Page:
Troy 1800-1250 BC Paperback
by Nic Fields
Illustrated by Donato Spedaliere, Sarah Sulemson Spedaliere
Part of the Fortress series
In all the stories told by mankind and recorded through its history, the tale of the siege of Troy is perhaps the greatest secular story ever told.
It has certainly captured the western imagination for some 3000 years.
Archaeological work has revealed that the site around Hisarlik, where Troy is believed to have been, is considerably larger and more interesting than was previously thought, making it more likely that the Trojan Wars were on the scale implied by Homer.
This book reveals the literary, historical and archaeological records which make up the background to the tale of Troy and describes in detail the fortifications of Troy VI (i.e.
Homer's Troy) and their correlation to other Bronze Age defence works in the Near East.
This book also introduces the reader to the literary, historical and archaeological records which make up the background to the tale of Troy.
- Format: Paperback
- Pages: 64 pages, 55 b&w illustrations, 7 colour, bibliography, further reading, glossary, index
- Publisher: Bloomsbury Publishing PLC
- Publication Date: 16/01/2004
- Category: European history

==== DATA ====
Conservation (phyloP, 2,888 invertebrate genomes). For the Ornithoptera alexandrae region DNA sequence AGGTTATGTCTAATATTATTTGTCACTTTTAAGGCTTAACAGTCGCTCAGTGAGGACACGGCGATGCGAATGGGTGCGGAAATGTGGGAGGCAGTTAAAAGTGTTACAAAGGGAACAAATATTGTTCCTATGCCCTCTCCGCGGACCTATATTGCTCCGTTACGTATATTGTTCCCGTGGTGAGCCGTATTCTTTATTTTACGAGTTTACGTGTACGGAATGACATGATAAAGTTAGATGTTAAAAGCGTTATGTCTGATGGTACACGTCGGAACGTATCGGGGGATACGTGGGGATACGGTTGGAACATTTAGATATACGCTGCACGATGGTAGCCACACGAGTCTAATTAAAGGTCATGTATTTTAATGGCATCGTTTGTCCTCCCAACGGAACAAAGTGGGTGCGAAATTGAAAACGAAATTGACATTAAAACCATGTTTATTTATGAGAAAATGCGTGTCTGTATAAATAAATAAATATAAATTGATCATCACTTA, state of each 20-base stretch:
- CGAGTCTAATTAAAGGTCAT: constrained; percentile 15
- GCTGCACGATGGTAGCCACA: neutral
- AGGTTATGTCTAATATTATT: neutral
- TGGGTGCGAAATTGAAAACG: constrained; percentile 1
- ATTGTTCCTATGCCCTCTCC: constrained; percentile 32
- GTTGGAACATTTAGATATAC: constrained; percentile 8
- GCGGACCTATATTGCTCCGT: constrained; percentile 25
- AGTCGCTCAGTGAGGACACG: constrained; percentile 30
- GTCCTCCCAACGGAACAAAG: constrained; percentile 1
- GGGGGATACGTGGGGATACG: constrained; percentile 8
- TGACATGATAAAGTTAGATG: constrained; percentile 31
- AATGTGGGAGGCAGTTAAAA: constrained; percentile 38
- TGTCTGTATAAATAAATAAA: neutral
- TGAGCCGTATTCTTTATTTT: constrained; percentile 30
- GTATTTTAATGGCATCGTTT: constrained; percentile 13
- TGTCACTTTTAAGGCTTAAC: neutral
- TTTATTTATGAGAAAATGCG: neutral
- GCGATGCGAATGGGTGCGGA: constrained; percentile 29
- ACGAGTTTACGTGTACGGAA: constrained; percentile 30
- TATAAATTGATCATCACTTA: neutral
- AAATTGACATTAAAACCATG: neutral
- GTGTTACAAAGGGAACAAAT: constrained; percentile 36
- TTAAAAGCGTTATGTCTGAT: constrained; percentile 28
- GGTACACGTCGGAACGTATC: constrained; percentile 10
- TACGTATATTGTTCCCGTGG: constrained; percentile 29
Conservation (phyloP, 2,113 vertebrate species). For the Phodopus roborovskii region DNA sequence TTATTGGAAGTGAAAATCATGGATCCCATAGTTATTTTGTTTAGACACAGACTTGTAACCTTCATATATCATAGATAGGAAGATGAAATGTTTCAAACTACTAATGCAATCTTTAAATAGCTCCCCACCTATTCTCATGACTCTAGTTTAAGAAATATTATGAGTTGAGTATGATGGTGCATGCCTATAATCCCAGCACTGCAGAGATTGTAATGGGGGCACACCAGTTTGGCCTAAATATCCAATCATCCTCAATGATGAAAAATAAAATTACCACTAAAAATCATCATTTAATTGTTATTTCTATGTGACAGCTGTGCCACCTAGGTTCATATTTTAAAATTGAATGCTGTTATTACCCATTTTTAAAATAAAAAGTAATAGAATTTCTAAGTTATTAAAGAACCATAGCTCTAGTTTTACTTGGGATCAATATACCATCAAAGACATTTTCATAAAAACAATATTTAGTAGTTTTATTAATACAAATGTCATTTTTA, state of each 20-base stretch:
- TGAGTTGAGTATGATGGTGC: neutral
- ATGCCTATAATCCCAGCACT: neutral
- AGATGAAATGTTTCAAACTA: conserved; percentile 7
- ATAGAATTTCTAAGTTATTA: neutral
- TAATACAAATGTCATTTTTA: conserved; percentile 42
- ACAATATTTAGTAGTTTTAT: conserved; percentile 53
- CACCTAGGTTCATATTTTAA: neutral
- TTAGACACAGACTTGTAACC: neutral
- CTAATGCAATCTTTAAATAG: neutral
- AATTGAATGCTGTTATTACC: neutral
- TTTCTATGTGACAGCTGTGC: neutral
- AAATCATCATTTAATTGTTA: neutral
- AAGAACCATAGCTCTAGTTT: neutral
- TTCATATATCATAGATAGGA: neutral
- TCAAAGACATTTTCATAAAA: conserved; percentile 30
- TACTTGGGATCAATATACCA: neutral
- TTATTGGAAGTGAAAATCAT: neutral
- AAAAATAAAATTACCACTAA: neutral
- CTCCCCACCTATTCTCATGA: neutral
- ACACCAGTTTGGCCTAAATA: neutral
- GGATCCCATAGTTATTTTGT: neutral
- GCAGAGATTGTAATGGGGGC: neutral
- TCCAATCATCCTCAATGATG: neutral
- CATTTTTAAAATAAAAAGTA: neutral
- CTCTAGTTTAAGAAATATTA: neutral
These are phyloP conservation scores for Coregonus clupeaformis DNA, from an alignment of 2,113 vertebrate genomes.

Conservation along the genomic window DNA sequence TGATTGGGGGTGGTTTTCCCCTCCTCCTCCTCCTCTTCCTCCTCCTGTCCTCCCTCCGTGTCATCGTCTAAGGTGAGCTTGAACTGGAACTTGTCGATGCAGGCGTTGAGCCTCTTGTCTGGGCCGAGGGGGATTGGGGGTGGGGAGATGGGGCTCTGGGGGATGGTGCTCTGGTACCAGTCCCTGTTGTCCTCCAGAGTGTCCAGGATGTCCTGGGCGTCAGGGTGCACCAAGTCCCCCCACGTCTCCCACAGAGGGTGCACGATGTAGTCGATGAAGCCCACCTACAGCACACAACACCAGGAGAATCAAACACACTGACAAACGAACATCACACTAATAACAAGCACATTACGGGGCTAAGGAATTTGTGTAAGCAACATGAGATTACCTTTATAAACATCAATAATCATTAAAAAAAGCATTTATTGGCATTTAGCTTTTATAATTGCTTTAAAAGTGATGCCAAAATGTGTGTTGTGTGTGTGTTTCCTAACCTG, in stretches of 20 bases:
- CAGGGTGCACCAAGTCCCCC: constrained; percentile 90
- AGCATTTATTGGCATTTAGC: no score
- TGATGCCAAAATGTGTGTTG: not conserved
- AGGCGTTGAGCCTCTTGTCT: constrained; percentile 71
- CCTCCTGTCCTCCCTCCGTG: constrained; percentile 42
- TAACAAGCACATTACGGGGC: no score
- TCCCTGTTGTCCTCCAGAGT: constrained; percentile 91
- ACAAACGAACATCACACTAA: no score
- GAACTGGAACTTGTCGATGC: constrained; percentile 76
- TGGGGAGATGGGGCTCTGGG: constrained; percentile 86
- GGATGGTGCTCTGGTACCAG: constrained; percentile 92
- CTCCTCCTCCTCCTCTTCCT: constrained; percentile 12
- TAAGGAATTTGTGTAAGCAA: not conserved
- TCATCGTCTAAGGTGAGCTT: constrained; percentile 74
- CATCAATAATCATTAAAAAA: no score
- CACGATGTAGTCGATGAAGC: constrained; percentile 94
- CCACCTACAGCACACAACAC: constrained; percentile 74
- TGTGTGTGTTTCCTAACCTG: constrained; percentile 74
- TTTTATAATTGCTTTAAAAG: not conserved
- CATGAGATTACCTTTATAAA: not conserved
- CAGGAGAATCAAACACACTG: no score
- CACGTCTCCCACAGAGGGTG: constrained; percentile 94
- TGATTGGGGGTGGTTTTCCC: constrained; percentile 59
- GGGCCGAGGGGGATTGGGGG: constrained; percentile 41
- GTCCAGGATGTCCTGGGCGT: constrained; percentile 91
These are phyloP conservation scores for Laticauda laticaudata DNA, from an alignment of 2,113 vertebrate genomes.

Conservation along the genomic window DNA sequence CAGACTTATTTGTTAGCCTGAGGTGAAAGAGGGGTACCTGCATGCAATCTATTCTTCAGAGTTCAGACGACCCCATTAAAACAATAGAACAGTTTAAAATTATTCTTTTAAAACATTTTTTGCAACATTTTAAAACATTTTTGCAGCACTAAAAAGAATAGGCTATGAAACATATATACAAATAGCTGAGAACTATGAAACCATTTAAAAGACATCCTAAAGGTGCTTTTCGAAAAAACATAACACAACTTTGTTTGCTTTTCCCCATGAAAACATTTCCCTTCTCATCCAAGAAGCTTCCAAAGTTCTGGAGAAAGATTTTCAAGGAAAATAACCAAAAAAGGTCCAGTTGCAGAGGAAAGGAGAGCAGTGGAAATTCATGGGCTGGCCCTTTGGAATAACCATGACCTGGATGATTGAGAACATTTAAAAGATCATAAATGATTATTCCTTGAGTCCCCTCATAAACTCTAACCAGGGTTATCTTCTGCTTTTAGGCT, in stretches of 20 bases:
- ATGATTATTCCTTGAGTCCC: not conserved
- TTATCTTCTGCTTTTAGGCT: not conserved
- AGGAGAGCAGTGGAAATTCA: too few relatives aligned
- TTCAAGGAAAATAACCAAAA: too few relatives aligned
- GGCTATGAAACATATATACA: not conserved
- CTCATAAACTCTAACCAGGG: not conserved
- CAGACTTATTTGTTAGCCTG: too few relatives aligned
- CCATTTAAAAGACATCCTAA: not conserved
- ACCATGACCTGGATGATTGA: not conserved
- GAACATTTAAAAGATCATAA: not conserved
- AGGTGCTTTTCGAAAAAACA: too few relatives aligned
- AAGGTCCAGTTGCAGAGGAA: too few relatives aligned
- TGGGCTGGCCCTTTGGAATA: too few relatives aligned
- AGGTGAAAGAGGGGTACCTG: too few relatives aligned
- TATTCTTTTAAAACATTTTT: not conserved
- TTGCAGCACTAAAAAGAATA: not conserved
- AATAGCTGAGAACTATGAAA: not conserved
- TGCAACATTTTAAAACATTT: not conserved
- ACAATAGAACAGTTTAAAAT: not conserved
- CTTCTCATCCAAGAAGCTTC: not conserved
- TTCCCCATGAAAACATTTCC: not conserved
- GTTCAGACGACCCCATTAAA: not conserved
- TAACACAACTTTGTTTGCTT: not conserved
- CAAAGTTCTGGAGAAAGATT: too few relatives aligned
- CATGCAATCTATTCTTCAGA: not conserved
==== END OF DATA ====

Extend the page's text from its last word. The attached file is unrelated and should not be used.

- ISBN: 9781841767031
Showing 1 - 1 of 1 reviews.
Review by Petroglyph
This is a decent overview of the state -of-affairs of the archaeological reality of Troy as opposed to the City of Myth. It introduces the local variant of the Bronze Age, provides a sober account of Schliemann and discusses the architecture and the culture of the nine successive stages (albeit briefly) before going into detail about the construction and the continuous restoration of the fortifications of Troy VI. Many sections are supported by clear illustrations and reconstructive drawings, which make up one of the main assets of this booklet (practically all of the photographs were taken by Fields himself). I also liked the chapter on what the "historical reality" of the Trojan Horse might have been.Fields does have a tendency to insert references to Homer whenever the Iliad can be cited to back up a point -- windy area! fast-flowing waters! -- and once the main points have been made there follow a couple of sections where he connects features from geographic reality with events from the Iliad (e.g. the Trojans attacking the Achaean rampart) without justification outside the poem. But these criticisms are aesthetic only; overall I liked this book. It's clear, concise, and it's well-written by somebody who clearly knows what they're talking about.